HAVING won a senior championship on 2007 and thoroughly enjoyed everything that comes with it I genuinely thought the days of the ‘Monday Club’ were behind me. In 2007 we had a fantastic Monday Club and for those of you who know Glenullin, our club is perfectly set up for it.
We have a fantastic set up in the club house with a fully functioning social club. Bellaghy, whom we beat in the final in 2007 came over on the Monday and spent most of the evening at our club and we genuinely respected them for doing that. No doubt Monday Clubs have been happening long before I ever graced this earth but they just probably didn’t carry the actual tag of a Monday Club.
Then add in the explosion of social media over the last number of years and it now seems to be a competition for who can have the best and most raucous Monday Club. For a four-week period at this time of the year county finals at all levels are taking place and you only have to go to social media on the Monday, source the county and look for the winners and you will see the craic that is going on.
After our club won the Derry Intermediate Championship two weeks ago now we had a great reception back at the community centre and a great night on the Sunday night. For the club itself, that night is about everyone being together, young and old. It is especially about the children of the community. I certainly didn’t appreciate it as that back in 2007 as I was a young 23 year old and we probably thought days like that would be coming thick and fast given the calibre of player we had and the age profile. However, that’s not how it turned out for us.
Added to the fact I have my own wee boy myself and we have 10 grandchildren in the O’Kane family circle, and the whole dynamic of a championship victory changes. I wanted to make the day and the evening as special for Ethan. He is 10 years of age and in 40 plus years time I want him to remember the day that Glenullin won the championship so I tried to include him and have him with me wherever possible.
Even when he was not necessarily with me, there is a great group of young lads who all have fathers on the team and management. They are never too far away at all the training and team meetings and matches and there are copious videos and pictures of them in around the changing rooms after the final whistle. We are now able to catch those memories on camera and you look back in the days after it and get a chance to reflect on how special it is for those lads.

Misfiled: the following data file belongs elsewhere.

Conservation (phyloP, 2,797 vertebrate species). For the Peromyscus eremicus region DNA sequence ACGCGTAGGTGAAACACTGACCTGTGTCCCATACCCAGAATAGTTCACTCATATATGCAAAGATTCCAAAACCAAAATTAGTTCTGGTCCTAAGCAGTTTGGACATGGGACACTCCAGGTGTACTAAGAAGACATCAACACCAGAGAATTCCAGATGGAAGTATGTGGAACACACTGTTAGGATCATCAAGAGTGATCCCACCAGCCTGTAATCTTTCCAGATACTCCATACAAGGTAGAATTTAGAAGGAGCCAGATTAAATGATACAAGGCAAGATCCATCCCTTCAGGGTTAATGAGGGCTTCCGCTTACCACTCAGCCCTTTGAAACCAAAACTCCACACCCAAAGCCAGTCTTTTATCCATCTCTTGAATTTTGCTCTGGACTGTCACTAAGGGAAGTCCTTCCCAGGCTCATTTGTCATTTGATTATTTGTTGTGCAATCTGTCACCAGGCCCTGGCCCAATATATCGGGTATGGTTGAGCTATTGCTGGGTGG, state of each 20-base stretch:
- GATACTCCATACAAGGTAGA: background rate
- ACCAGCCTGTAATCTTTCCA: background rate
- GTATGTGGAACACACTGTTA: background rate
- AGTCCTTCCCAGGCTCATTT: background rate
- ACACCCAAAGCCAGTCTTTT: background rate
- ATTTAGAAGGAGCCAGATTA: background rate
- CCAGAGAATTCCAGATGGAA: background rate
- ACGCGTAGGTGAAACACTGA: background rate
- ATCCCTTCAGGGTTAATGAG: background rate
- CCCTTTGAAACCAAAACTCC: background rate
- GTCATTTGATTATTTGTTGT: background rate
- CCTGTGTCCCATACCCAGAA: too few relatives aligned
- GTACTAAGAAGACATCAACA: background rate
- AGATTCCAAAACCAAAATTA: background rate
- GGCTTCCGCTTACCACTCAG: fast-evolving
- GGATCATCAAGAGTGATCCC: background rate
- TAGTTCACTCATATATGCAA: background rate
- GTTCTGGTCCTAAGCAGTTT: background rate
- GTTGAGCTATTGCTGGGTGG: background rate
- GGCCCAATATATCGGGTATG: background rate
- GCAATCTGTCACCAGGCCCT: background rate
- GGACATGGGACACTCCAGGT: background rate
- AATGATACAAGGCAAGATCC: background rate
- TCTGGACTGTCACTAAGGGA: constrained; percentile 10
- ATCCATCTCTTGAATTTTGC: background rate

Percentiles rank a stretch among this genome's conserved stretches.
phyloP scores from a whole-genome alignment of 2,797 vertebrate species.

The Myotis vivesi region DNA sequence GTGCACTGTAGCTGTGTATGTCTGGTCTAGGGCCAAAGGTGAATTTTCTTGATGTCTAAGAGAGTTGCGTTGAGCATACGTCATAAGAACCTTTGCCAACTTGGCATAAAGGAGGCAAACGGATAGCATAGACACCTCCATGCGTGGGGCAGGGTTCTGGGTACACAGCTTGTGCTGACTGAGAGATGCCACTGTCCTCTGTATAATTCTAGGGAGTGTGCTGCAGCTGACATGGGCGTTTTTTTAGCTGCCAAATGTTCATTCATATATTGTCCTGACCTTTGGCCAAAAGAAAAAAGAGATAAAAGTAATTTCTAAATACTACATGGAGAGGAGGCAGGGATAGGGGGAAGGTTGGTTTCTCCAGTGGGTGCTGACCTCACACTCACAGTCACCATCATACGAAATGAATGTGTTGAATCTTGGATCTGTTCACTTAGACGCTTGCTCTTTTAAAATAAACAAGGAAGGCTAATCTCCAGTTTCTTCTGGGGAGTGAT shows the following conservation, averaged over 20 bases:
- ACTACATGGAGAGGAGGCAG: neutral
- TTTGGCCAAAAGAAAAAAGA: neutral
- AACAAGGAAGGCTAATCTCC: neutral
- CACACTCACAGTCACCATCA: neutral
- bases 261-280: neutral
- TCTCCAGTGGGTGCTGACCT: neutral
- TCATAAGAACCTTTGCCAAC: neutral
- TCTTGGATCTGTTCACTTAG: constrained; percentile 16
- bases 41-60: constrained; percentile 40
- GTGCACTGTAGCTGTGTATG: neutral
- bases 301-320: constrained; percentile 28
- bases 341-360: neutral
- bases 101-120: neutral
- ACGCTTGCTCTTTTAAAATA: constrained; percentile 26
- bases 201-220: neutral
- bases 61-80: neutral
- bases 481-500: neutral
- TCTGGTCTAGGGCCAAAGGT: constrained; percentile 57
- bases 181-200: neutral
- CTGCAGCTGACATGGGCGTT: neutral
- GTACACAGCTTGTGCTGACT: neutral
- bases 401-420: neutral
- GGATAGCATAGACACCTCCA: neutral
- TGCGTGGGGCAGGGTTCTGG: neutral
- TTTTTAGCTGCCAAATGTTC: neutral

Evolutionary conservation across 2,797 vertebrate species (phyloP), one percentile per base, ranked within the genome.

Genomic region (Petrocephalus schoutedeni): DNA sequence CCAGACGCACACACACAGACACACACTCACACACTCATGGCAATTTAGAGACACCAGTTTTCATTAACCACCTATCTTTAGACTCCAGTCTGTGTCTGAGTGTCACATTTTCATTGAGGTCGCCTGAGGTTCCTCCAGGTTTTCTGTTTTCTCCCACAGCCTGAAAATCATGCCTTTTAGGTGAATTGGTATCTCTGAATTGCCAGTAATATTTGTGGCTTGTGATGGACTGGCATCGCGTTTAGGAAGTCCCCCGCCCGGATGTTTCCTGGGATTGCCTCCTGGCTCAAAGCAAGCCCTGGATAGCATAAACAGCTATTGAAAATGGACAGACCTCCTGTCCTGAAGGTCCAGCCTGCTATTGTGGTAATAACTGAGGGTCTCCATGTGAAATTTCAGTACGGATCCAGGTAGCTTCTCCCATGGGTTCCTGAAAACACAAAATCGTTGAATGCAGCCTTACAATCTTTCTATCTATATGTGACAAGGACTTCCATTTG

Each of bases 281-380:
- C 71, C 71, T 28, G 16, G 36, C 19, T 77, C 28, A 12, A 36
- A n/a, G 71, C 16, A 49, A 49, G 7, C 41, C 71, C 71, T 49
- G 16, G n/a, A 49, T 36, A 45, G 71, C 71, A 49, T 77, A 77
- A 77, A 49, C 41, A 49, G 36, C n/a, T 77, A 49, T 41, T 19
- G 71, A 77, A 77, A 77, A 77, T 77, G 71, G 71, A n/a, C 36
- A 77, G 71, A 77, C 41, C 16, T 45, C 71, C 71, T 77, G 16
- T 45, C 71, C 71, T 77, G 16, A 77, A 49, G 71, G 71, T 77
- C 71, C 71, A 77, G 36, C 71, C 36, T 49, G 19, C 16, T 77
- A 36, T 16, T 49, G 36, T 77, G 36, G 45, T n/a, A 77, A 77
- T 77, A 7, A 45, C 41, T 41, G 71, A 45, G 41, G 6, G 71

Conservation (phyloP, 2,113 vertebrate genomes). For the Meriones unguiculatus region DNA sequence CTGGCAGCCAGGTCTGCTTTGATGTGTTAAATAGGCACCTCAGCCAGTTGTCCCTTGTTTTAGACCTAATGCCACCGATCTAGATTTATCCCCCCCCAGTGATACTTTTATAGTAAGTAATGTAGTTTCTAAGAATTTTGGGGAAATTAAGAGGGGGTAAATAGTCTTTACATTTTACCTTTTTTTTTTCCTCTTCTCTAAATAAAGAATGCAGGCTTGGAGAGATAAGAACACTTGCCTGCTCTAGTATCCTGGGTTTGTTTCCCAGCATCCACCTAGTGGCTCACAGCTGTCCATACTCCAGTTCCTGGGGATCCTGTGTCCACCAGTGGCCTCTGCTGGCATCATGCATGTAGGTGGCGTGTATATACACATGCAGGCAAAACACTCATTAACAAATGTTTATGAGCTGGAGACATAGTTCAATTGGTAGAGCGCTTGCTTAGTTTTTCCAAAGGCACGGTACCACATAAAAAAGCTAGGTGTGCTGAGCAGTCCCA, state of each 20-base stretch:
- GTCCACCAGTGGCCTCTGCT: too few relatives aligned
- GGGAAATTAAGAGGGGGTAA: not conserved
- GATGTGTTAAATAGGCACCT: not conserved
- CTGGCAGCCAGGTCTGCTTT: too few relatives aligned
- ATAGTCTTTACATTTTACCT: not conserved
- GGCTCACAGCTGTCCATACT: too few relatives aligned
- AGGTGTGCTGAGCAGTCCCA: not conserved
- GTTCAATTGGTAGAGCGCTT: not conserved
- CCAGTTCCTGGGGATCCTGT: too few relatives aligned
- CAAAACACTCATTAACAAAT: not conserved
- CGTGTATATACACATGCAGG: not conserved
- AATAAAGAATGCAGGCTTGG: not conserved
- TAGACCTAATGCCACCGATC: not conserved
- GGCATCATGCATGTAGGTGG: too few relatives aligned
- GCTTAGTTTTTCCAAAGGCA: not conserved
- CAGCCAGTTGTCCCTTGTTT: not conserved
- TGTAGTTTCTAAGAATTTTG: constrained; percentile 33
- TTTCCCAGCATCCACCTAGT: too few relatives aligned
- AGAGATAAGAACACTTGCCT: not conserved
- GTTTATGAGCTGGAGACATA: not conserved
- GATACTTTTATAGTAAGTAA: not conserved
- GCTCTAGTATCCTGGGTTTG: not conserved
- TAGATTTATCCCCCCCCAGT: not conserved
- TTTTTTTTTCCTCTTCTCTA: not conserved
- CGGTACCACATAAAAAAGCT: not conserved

I have often looked with envy over the last number of years on other clubs who have paraded a championship winning team into their hall and wished I had that experience just one more time and thankfully we got it last week. It truly is an unbelievable experience, the type which money cant buy. As I looked down the hall and saw all the faces it was one of my proudest football moments. Having won a senior championship in 2007, that is the pinnacle of most of, if not all of our careers and that probably will not change. However, there is no talk of this only being an intermediate championship.
Every title has to be taken on its own merits at that point of time. In 2007, we had a team full of lads who had played at all levels for the county and who had been knocking on the door. I am not saying a championship was inevitable, but it definitely was an expectation to be really challenging for it. This side is different in that no one really gave us much of a chance – not in the early part of the year anyway – and its only as we gathered a bit of momentum that people started to sit up and take a bit of notice.
There are no standout county players of this generation on the team sheet and very few with underage experience with Derry so for this group of players, the championship victory definitely was not expected.
Add in the fact I’m 38 and realising my days are limited and having Ethan and all my nieces and nephews with me I actually appreciated this victory a little more, it means something different.
While not comparing the two, as 2007 will always be the pinnacle, with age you definitely get a different appreciation in life for moments like this. Had someone told me that at 23 I would probably have scoffed at it and if any of the 23 year old in our squad are reading his they will maybe roll their eyes but you only learn these things through experience.
Now, back to where I started, the Monday Club. As noted before, we are lucky in that we have the perfect set up for it and it was definitely used to full effect. It will come as no surprise that the players all had a chance early in the day to be in each other’s company and enjoy the craic and as the day moved on and the music got louder we had visitors and well wishers from Dungiven, Sleacht Néill and beaten finalists Drumsurn.
As you get more mature you get to appreciate such acts and there was people from many clubs, players and supporters who chanted and sang and had the craic and not one cross word was said. This time around we have the luck (or maybe unlucky for some) of having this all captured on videos and pictures and it was great to relax later in the week and get to sit down and scan through all these – memories we definitely can’t forget now.
Come Thursday it was back to work for the lads, dust ourselves down again and refocus for a completely new challenge, the Ulster Intermediate Club. I have always said that the Ulster Club series is the best competition in the GAA calendar by a mile, though mostly in reference to the Ulster Senior Cub. The quality of football on show is usually top drawer. The Ulster Intermediate in its own right is no different and I am just so grateful that Glenullin name will be in that category once again and I’m looking forward to what the next few weeks will bring.